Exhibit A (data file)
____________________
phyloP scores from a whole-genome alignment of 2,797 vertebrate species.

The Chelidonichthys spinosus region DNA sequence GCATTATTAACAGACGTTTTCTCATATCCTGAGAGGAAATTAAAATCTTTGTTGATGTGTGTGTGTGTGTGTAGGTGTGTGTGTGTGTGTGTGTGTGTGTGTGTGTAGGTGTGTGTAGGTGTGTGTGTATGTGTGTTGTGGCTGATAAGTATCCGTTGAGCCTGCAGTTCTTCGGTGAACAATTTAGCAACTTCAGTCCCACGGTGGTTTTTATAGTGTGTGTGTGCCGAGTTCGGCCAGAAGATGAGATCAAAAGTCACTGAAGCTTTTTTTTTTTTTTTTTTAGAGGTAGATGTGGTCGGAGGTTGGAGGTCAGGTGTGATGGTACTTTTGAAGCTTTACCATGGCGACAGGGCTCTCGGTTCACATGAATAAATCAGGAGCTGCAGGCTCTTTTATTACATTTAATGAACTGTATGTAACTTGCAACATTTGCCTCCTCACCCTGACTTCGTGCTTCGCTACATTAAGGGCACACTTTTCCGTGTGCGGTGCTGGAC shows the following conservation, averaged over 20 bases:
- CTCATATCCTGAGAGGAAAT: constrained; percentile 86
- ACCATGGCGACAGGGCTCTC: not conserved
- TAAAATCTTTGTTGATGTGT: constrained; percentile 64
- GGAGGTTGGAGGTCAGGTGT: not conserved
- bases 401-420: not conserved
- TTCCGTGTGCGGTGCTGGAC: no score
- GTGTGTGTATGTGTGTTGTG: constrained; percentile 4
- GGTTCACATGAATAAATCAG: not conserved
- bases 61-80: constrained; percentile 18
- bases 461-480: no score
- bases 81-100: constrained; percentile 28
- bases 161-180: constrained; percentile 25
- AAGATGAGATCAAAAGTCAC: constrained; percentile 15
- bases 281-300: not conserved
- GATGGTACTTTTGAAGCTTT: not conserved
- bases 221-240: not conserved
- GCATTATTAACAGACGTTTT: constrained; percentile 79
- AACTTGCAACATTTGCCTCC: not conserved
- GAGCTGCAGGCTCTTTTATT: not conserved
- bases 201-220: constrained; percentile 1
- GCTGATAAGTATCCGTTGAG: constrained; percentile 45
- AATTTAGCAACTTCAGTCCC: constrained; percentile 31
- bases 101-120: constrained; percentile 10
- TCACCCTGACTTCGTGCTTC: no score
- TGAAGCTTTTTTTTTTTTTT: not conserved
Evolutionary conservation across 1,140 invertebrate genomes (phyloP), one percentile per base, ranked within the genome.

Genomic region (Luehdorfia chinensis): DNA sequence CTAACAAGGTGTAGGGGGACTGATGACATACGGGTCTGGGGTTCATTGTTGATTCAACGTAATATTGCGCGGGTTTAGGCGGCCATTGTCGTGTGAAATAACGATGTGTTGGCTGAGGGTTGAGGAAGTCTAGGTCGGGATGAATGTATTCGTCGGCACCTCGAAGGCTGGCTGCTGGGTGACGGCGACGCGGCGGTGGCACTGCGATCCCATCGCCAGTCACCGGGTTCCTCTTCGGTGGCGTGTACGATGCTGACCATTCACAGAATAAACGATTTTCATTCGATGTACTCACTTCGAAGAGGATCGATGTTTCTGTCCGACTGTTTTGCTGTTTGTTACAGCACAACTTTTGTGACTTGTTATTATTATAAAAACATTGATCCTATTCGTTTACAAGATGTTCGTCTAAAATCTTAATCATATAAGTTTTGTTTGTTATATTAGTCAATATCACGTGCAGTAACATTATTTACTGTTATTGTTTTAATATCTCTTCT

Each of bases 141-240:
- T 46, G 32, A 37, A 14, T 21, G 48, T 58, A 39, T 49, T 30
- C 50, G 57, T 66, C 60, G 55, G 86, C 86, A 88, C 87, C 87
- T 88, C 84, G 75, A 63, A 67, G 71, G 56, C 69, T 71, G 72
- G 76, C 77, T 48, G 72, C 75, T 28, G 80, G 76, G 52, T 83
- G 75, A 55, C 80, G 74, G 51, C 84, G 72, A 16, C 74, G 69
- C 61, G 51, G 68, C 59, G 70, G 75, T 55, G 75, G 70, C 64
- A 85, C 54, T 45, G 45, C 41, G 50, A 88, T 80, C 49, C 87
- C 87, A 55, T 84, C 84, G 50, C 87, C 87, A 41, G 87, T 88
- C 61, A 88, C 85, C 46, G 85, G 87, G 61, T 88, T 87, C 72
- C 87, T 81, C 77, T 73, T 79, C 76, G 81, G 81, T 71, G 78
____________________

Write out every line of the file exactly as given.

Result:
phyloP scores from a whole-genome alignment of 2,797 vertebrate species.

The Chelidonichthys spinosus region DNA sequence GCATTATTAACAGACGTTTTCTCATATCCTGAGAGGAAATTAAAATCTTTGTTGATGTGTGTGTGTGTGTGTAGGTGTGTGTGTGTGTGTGTGTGTGTGTGTGTGTAGGTGTGTGTAGGTGTGTGTGTATGTGTGTTGTGGCTGATAAGTATCCGTTGAGCCTGCAGTTCTTCGGTGAACAATTTAGCAACTTCAGTCCCACGGTGGTTTTTATAGTGTGTGTGTGCCGAGTTCGGCCAGAAGATGAGATCAAAAGTCACTGAAGCTTTTTTTTTTTTTTTTTTAGAGGTAGATGTGGTCGGAGGTTGGAGGTCAGGTGTGATGGTACTTTTGAAGCTTTACCATGGCGACAGGGCTCTCGGTTCACATGAATAAATCAGGAGCTGCAGGCTCTTTTATTACATTTAATGAACTGTATGTAACTTGCAACATTTGCCTCCTCACCCTGACTTCGTGCTTCGCTACATTAAGGGCACACTTTTCCGTGTGCGGTGCTGGAC shows the following conservation, averaged over 20 bases:
- CTCATATCCTGAGAGGAAAT: constrained; percentile 86
- ACCATGGCGACAGGGCTCTC: not conserved
- TAAAATCTTTGTTGATGTGT: constrained; percentile 64
- GGAGGTTGGAGGTCAGGTGT: not conserved
- bases 401-420: not conserved
- TTCCGTGTGCGGTGCTGGAC: no score
- GTGTGTGTATGTGTGTTGTG: constrained; percentile 4
- GGTTCACATGAATAAATCAG: not conserved
- bases 61-80: constrained; percentile 18
- bases 461-480: no score
- bases 81-100: constrained; percentile 28
- bases 161-180: constrained; percentile 25
- AAGATGAGATCAAAAGTCAC: constrained; percentile 15
- bases 281-300: not conserved
- GATGGTACTTTTGAAGCTTT: not conserved
- bases 221-240: not conserved
- GCATTATTAACAGACGTTTT: constrained; percentile 79
- AACTTGCAACATTTGCCTCC: not conserved
- GAGCTGCAGGCTCTTTTATT: not conserved
- bases 201-220: constrained; percentile 1
- GCTGATAAGTATCCGTTGAG: constrained; percentile 45
- AATTTAGCAACTTCAGTCCC: constrained; percentile 31
- bases 101-120: constrained; percentile 10
- TCACCCTGACTTCGTGCTTC: no score
- TGAAGCTTTTTTTTTTTTTT: not conserved
Evolutionary conservation across 1,140 invertebrate genomes (phyloP), one percentile per base, ranked within the genome.

Genomic region (Luehdorfia chinensis): DNA sequence CTAACAAGGTGTAGGGGGACTGATGACATACGGGTCTGGGGTTCATTGTTGATTCAACGTAATATTGCGCGGGTTTAGGCGGCCATTGTCGTGTGAAATAACGATGTGTTGGCTGAGGGTTGAGGAAGTCTAGGTCGGGATGAATGTATTCGTCGGCACCTCGAAGGCTGGCTGCTGGGTGACGGCGACGCGGCGGTGGCACTGCGATCCCATCGCCAGTCACCGGGTTCCTCTTCGGTGGCGTGTACGATGCTGACCATTCACAGAATAAACGATTTTCATTCGATGTACTCACTTCGAAGAGGATCGATGTTTCTGTCCGACTGTTTTGCTGTTTGTTACAGCACAACTTTTGTGACTTGTTATTATTATAAAAACATTGATCCTATTCGTTTACAAGATGTTCGTCTAAAATCTTAATCATATAAGTTTTGTTTGTTATATTAGTCAATATCACGTGCAGTAACATTATTTACTGTTATTGTTTTAATATCTCTTCT

Each of bases 141-240:
- T 46, G 32, A 37, A 14, T 21, G 48, T 58, A 39, T 49, T 30
- C 50, G 57, T 66, C 60, G 55, G 86, C 86, A 88, C 87, C 87
- T 88, C 84, G 75, A 63, A 67, G 71, G 56, C 69, T 71, G 72
- G 76, C 77, T 48, G 72, C 75, T 28, G 80, G 76, G 52, T 83
- G 75, A 55, C 80, G 74, G 51, C 84, G 72, A 16, C 74, G 69
- C 61, G 51, G 68, C 59, G 70, G 75, T 55, G 75, G 70, C 64
- A 85, C 54, T 45, G 45, C 41, G 50, A 88, T 80, C 49, C 87
- C 87, A 55, T 84, C 84, G 50, C 87, C 87, A 41, G 87, T 88
- C 61, A 88, C 85, C 46, G 85, G 87, G 61, T 88, T 87, C 72
- C 87, T 81, C 77, T 73, T 79, C 76, G 81, G 81, T 71, G 78